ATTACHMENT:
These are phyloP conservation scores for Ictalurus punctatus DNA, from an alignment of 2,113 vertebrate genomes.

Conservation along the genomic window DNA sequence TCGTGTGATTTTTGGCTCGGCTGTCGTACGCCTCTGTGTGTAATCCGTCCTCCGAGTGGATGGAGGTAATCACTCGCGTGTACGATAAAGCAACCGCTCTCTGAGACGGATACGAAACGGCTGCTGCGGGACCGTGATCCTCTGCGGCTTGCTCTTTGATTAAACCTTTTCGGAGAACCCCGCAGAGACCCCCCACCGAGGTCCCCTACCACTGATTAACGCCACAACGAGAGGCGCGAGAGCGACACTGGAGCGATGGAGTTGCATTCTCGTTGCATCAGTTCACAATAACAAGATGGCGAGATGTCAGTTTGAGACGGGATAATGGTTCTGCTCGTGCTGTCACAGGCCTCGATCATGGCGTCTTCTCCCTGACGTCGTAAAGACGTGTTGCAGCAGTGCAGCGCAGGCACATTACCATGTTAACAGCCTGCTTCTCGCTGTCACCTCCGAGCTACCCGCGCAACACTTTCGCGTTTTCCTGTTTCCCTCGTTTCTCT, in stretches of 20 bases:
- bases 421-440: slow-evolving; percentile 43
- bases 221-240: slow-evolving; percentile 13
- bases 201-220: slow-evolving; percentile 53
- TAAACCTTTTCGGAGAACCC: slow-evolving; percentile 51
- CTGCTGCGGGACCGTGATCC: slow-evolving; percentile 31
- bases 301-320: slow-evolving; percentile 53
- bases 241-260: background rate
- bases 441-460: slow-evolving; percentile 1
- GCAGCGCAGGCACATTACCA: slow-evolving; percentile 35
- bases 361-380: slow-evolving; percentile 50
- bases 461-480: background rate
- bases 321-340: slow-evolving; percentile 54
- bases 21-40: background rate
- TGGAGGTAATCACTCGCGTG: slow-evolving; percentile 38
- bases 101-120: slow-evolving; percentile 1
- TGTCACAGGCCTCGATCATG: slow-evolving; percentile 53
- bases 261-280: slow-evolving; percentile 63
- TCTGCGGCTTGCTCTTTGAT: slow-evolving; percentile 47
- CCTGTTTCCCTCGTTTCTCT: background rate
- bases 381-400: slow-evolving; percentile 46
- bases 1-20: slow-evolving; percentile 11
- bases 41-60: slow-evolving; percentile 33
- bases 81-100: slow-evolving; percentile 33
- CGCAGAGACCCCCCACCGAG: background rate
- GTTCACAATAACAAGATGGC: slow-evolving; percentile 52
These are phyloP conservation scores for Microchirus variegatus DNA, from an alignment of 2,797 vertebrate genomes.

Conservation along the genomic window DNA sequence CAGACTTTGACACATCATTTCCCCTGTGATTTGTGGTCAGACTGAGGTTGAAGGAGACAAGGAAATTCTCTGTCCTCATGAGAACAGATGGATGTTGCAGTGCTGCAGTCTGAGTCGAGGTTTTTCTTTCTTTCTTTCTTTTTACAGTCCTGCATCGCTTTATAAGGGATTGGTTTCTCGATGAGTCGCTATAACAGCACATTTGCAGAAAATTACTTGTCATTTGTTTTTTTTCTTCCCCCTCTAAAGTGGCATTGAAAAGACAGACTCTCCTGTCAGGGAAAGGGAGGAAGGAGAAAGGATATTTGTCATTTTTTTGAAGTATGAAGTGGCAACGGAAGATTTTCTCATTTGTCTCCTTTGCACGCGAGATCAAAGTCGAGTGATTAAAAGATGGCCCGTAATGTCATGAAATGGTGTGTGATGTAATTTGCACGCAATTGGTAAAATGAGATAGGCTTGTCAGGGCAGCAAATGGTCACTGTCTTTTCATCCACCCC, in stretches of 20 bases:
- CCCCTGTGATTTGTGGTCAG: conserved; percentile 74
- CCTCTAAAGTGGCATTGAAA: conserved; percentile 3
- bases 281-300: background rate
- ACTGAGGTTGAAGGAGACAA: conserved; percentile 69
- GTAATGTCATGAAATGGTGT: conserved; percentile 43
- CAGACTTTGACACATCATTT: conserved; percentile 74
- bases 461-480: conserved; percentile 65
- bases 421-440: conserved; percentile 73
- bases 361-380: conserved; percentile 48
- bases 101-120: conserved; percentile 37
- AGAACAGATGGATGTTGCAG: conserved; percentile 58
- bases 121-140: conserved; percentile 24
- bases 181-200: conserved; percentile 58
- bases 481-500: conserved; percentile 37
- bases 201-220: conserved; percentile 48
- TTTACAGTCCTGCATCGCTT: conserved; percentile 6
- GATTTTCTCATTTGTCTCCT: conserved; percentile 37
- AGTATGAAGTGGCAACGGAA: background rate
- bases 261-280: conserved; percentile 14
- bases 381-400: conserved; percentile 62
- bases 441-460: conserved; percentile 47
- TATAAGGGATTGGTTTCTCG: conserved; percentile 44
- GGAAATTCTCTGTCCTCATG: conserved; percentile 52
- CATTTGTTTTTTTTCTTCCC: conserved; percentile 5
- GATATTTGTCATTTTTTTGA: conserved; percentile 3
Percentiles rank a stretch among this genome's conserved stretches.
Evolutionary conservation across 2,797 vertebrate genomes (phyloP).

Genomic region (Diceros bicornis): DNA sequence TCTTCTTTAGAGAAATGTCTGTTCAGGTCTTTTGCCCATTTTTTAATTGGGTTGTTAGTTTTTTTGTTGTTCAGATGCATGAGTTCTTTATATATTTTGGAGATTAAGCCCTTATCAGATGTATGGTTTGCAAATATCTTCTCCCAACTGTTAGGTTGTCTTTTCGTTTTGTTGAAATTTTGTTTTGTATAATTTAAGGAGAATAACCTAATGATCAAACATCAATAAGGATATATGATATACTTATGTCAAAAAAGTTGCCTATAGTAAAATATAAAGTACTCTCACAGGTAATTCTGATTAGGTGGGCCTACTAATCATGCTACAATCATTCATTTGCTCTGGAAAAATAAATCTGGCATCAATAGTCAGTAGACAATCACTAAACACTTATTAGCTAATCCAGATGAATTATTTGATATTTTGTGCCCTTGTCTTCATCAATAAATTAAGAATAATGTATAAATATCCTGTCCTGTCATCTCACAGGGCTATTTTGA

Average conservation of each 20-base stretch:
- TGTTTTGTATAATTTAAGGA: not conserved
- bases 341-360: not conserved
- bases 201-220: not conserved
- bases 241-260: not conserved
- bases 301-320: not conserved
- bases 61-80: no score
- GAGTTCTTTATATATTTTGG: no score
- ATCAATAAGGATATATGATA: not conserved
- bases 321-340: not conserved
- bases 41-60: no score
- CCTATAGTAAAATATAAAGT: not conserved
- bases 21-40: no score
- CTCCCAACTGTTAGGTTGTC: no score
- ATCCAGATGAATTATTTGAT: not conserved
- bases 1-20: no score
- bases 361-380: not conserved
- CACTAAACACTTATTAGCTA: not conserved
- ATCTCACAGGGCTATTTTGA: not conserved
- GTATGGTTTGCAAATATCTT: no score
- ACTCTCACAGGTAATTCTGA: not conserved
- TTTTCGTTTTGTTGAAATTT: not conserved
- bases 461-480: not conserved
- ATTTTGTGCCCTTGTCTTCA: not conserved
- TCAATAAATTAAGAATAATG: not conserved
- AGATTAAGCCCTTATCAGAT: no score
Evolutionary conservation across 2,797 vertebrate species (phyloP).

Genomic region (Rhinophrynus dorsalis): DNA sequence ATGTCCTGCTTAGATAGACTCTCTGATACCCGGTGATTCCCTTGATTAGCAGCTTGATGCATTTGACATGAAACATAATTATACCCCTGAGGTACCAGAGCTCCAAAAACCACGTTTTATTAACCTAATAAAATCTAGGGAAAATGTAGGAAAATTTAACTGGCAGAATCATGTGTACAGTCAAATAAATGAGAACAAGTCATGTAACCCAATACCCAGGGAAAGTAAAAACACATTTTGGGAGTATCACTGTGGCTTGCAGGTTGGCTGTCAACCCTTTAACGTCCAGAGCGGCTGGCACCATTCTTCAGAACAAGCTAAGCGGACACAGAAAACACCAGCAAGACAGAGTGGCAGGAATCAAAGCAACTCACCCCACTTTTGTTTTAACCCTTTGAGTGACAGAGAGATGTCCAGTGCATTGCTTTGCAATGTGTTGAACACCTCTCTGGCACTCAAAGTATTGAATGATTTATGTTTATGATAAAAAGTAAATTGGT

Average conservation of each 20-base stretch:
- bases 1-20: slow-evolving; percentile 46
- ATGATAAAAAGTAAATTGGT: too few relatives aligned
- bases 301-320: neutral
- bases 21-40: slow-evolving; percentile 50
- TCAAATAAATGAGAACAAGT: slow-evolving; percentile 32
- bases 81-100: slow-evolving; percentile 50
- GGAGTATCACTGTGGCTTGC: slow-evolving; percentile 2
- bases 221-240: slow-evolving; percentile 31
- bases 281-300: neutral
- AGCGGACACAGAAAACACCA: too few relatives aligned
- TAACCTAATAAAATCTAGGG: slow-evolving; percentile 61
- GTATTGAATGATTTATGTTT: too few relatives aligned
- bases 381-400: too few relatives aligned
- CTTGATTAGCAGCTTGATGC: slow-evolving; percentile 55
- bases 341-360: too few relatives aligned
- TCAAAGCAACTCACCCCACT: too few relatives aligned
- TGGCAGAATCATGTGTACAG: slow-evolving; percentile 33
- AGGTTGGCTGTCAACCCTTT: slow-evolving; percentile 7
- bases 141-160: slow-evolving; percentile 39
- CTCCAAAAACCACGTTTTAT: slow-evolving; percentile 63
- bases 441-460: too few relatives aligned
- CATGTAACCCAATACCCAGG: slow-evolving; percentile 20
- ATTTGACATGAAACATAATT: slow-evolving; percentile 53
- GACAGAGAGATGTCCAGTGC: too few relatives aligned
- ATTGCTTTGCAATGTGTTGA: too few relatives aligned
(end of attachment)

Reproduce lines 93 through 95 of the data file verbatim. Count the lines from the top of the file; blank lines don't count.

- GGAGTATCACTGTGGCTTGC: slow-evolving; percentile 2
- bases 221-240: slow-evolving; percentile 31
- bases 281-300: neutral